A tale of Norse Energy and their business practices. For them to now imply that it was New York State that somehow caused their bankruptcy is just another advertising (IOGA- BS) statement.
From the Supervisor, Town of Lebanon, Madison County, New York:
“Dear Lebanon residents and interested others:
This is yet another view of why Norse Energy Inc went bankrupt sent to me by a local resident who once had a gas lease. Those of us who dealt with Norse could have predicted this result and the excuse of blaming their demise on the failure of NYS to advance regulations on High Volume Hydraulic Fracturing is laughable.
According to Professor of Geology and local resident Bruce Selleck of Colgate University, whom the anti-drilling groups are convinced is a “shill” for the oil and gas industry (not my experience, Bruce has always been consistent in the 12 years I have known him on this issue and also served as a planning board member and member of our windmill regulations committee with distinction), the promise of HVHF and shale gas in upstate New York is overstated and particularly in areas where Norse had leases and wells. Professor Selleck has also given many presentations to our town board and other groups in Madison County where he has consistently noted that the economics of gas drilling clearly show Norse did not have a good business model and did not make good business decisions. Here in Lebanon, we saw several times they drilled a dud well next to a dud well or my favorite example, they drilled the Mulligan well without any rights of way to attach it to their gathering system and never drew gas out of that well, according to Norse officials, and Emkey Resources, their successor, just spent money to cap it.
Long story short, before you sign or negotiate a lease, not only should you see a qualified attorney who is an expert on gas leasing, but you should find out everything you can about the company and its business practices and the experience of past landowners. In Lebanon, in just one year, I had more complaints about Norse Energy in 2007 during their seismic and increased drilling phase than I have had on all other issues in the township combined, and the Attorney General’s office was frequently contacted about allegations ranging from forged documents to illegal spacing units to trespassing to property impacts to gas royalty payments. We also need to remember Norse’s effort to try and force residents who had lease agreements on wells that allowed the use of some gas for home and farm to try and force those residences off that gas illegally, not to mention massive delays—over two years in some cases – for some landowners in getting paid for royalties due to delays in spacing unit approvals that the DEC clearly stated was due to Norse submitting faulty exhibits.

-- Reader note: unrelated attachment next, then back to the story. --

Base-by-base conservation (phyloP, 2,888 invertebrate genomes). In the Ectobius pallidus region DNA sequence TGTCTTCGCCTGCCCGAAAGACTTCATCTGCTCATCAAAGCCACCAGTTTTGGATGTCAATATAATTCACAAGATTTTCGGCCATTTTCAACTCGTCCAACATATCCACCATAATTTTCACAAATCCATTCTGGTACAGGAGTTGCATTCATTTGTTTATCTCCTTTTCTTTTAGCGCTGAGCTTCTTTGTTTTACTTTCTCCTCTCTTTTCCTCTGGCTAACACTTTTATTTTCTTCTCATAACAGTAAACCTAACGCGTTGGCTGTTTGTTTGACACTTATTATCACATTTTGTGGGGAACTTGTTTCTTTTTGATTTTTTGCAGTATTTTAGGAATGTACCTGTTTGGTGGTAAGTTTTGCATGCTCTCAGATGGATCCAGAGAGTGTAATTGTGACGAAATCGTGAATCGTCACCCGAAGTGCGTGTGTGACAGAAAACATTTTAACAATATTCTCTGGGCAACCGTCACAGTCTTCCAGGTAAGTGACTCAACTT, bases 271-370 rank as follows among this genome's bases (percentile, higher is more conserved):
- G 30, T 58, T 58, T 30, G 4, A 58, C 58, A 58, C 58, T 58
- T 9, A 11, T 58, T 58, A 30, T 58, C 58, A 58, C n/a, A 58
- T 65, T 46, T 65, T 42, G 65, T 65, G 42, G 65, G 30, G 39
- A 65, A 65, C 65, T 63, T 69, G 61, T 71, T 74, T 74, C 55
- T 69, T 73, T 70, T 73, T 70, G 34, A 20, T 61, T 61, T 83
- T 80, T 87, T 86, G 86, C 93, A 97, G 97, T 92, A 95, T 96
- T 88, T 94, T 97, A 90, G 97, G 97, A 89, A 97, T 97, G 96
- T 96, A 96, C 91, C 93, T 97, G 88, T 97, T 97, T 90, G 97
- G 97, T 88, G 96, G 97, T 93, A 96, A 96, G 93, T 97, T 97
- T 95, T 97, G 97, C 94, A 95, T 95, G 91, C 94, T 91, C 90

Of course, during the increased leasing phase, I received complaints of land agents using the false threat of eminent domain, visiting older residents late in the evening, using intimidation tactics and outright threats or lies, and, of course, pressuring lease signings and confidentiality agreements without legal counsel. This describes just the tip of the iceberg and does not even begin to review the numerous large public meetings with former Norse officials in which many half-truths and lies were publicly stated that just never held up. Neighbors were encouraged not to talk to neighbors and the Norse message was clearly divide and conquer, not work with a community contrary to their regular rhetoric and proganda